December 10, 2013
PAUL MILLER GUENTHNER, Plaintiff,
MARTINEZ, R.N. of the Snake River Correctional Institution, in her Official and Individual Capacity; BRADFORD, R.N. of the Snake River Correctional Institution, in her Official and Individual Capacity; BONNER, R.N. of the Snake River Correctional Institution, in her Official and Individual Capacity; WICK, R.N. of the Snake River Correctional Institution, in her Official and Individual Capacity; DR. S. SHELTON, Health Services Director for Policies for the Department of Corrections, in his Official and Individual Capacity; CLEMENTS, R.N. of the Snake River Correctional Institution, in her Official and Individual Capacity, Defendants.
WILLIAM V. DEATHERAGE, EDWARD H. TALMADGE, BRENT N. WILKINS, Frohnmayer Deatherage, Medford, OR, Attorneys for Plaintiff.
ELLEN ROSENBLUM, Attorney General, MICHAEL R. WASHINGTON, Assistant Attorney General, Salem, OR, Attorneys for Defendants.
OPINION AND ORDER
ANNA J. BROWN, District Judge.
This matter comes before the Court on Defendants' Motion (#26) for Summary Judgment. For the reasons that follow, the Court GRANTS Defendants' Motion.
On February 17, 2011, Plaintiff Paul Miller Guenthner, an inmate at Snake River Correctional Institution (SRCI), underwent surgery on his right shoulder at St. Alphonsus Medical Center.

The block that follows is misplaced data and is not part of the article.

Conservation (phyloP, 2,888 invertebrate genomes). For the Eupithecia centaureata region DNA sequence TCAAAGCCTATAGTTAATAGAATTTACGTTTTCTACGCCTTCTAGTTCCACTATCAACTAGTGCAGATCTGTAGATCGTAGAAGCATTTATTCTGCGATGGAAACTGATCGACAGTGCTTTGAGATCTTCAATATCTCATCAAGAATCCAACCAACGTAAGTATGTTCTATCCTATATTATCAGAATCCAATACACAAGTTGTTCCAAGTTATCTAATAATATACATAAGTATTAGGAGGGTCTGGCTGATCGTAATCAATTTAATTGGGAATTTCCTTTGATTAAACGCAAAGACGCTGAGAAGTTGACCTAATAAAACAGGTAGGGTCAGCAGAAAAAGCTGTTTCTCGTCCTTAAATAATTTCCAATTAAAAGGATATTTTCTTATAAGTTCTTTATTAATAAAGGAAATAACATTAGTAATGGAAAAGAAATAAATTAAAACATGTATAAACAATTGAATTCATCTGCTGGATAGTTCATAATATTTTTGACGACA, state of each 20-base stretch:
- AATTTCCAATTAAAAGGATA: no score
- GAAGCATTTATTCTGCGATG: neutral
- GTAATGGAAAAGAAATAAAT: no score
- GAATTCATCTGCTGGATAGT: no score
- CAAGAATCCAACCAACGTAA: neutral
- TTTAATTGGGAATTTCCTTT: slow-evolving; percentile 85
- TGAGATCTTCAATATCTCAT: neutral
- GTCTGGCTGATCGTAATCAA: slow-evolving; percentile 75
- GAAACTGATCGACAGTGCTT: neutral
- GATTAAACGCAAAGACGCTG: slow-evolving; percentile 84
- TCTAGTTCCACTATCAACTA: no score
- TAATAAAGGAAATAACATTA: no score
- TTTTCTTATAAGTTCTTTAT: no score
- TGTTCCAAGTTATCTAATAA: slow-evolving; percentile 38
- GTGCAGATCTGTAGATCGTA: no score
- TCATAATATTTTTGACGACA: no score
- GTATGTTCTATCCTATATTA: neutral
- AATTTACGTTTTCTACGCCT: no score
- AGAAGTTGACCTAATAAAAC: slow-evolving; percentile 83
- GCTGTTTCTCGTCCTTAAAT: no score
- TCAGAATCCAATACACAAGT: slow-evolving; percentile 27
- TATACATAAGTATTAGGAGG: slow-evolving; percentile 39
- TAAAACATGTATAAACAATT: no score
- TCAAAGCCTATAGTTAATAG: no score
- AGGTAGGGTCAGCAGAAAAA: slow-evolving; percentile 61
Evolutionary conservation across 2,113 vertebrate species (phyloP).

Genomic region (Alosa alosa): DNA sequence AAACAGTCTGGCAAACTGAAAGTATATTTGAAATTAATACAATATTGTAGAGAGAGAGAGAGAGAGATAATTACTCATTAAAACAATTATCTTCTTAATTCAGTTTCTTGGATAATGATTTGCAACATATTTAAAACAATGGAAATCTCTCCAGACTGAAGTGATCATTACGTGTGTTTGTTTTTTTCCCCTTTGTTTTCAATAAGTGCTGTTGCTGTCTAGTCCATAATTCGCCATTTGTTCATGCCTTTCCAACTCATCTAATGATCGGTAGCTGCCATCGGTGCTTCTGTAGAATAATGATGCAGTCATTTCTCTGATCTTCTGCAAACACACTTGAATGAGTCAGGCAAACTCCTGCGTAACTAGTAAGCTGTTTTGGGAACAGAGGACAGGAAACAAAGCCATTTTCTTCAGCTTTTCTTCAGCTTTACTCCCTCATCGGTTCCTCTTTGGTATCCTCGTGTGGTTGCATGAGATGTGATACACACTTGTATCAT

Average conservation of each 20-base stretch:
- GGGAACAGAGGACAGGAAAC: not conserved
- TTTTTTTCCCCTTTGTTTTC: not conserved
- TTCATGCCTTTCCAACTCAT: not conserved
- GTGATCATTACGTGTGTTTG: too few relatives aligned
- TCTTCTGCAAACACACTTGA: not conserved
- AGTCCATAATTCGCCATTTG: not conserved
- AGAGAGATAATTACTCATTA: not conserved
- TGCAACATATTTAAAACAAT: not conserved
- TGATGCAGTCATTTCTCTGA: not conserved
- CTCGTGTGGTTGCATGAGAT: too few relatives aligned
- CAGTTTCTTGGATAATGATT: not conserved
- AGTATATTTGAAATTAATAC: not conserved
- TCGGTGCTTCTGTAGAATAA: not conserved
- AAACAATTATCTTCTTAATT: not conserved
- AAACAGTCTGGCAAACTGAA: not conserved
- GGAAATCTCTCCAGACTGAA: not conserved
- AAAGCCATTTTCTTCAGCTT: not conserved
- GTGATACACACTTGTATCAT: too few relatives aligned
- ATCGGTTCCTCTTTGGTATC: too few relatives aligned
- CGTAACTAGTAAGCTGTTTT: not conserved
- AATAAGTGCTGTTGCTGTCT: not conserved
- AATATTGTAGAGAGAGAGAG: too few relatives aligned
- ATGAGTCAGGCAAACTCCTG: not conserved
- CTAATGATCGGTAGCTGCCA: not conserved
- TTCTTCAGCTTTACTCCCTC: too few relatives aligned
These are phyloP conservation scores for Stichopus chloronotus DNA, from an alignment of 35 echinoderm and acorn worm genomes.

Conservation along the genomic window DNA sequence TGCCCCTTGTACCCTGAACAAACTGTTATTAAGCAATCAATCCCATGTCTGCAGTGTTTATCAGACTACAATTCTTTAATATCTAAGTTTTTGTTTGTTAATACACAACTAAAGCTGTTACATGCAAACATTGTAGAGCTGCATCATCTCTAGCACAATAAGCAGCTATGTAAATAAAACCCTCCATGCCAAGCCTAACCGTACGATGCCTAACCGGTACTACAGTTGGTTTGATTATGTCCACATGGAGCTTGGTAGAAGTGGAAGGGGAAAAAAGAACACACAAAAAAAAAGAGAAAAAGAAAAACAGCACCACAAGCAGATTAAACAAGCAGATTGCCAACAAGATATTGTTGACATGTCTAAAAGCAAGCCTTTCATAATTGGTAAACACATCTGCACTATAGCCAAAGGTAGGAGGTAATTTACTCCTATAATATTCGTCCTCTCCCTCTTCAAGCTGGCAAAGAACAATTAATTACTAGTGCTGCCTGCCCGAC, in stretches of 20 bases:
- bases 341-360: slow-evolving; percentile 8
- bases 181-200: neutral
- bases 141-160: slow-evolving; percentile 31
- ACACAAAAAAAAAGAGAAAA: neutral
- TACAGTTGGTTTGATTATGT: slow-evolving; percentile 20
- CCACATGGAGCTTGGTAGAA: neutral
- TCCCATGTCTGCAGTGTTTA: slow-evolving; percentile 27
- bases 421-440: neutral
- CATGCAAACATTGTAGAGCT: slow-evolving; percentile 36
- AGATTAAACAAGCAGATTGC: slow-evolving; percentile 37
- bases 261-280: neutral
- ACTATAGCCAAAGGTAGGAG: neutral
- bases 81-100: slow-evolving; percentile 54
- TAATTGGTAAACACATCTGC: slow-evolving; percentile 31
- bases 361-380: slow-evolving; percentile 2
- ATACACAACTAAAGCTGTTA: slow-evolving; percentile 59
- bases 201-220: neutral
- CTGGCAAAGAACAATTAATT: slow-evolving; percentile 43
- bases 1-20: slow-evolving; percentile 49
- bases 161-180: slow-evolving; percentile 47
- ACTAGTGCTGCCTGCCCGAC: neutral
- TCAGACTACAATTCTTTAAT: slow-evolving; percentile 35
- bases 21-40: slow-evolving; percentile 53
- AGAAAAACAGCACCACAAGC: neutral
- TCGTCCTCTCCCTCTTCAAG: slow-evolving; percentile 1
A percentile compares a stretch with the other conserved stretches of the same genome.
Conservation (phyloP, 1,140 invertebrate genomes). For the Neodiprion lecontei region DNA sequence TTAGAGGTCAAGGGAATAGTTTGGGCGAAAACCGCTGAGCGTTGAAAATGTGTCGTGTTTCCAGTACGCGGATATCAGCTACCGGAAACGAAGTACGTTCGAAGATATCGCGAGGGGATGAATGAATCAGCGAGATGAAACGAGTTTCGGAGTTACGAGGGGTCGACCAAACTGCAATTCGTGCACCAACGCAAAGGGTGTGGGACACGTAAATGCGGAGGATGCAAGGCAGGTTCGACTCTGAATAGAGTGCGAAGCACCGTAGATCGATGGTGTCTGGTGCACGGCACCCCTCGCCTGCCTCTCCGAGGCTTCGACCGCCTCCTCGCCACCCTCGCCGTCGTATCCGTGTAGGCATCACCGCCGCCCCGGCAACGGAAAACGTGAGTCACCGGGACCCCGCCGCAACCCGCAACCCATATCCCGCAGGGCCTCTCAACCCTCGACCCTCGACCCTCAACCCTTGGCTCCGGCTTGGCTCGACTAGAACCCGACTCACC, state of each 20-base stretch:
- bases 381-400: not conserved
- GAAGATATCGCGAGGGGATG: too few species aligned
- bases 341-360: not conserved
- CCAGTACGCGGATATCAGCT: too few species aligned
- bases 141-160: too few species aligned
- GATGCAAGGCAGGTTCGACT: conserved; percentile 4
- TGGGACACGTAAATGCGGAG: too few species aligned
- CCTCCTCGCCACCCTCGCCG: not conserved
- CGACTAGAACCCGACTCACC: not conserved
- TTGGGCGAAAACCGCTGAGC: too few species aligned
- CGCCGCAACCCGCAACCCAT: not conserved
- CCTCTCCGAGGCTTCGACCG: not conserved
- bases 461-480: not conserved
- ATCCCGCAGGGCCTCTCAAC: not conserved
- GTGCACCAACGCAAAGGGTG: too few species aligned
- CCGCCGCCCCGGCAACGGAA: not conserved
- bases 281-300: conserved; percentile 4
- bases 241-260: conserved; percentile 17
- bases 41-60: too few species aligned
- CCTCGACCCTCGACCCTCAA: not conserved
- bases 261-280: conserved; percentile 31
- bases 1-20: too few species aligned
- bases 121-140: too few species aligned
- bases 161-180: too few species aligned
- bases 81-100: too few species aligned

On February 18, 2011, Richard Davis, M.D., treating surgeon, prepared a Discharge to Home Medication List for Plaintiff in which, among other things, Dr. Davis prescribed hydrocodone 5 mg/acetaminophen (Vicodin) and Celebrex (NSAID) for pain, directed Plaintiff to have his dressing changed after 24 hours, and set out detailed instructions for shoulder exercises for Plaintiff to perform for the four weeks following surgery.
On February 19, 2011, Plaintiff was discharged from St. Alphonsus. In a handwritten communication to SRCI, Dr. Davis prescribed Percocet (oxycodone 5 mg/acetaminophen) and Celebrex for pain management. At SCRI J. Elliott-Blakeslee, M.D., treating physician, reviewed Dr. Davis's orders and replaced Plaintiff's prescriptions for Celebrex with a different NSAID (Naprosyn) and Percocet with a long-acting morphine (MS Contin) because Celebrex and Percocet were not available at SRCI. SCRI medical staff provided Plaintiff with Dr. Davis's discharge instructions related to shoulder exercises, instructed Plaintiff to do the shoulder exercises as set out by Dr. Davis, and gave Plaintiff an arm sling. At 6:55 p.m. on February 19, 2011, SCRI medical staff gave Plaintiff a dose of MS Contin and returned Plaintiff to general population.
At 7:30a.m. on February 20, 2011, Plaintiff was seen by an SCRI nurse and complained of pain at a level of nine out of ten. The nurse contacted Dr. Elliott-Blakeslee by telephone. Dr. Elliott-Blakeslee prescribed short-acting Vicodin to be administered to Plaintiff in the morning and at noon.
At 11:30 a.m. on February 20, 2011, SRCI medical staff changed the dressing on Plaintiff's shoulder. Medical staff noted 16 staples were intact and there was not any drainage. Medical staff cleaned Plaintiff's suture area, applied an antibiotic ointment, and redressed Plaintiff's wound. Plaintiff reported a pain level of seven out of ten. Medical staff gave Plaintiff morphine and Naprosyn.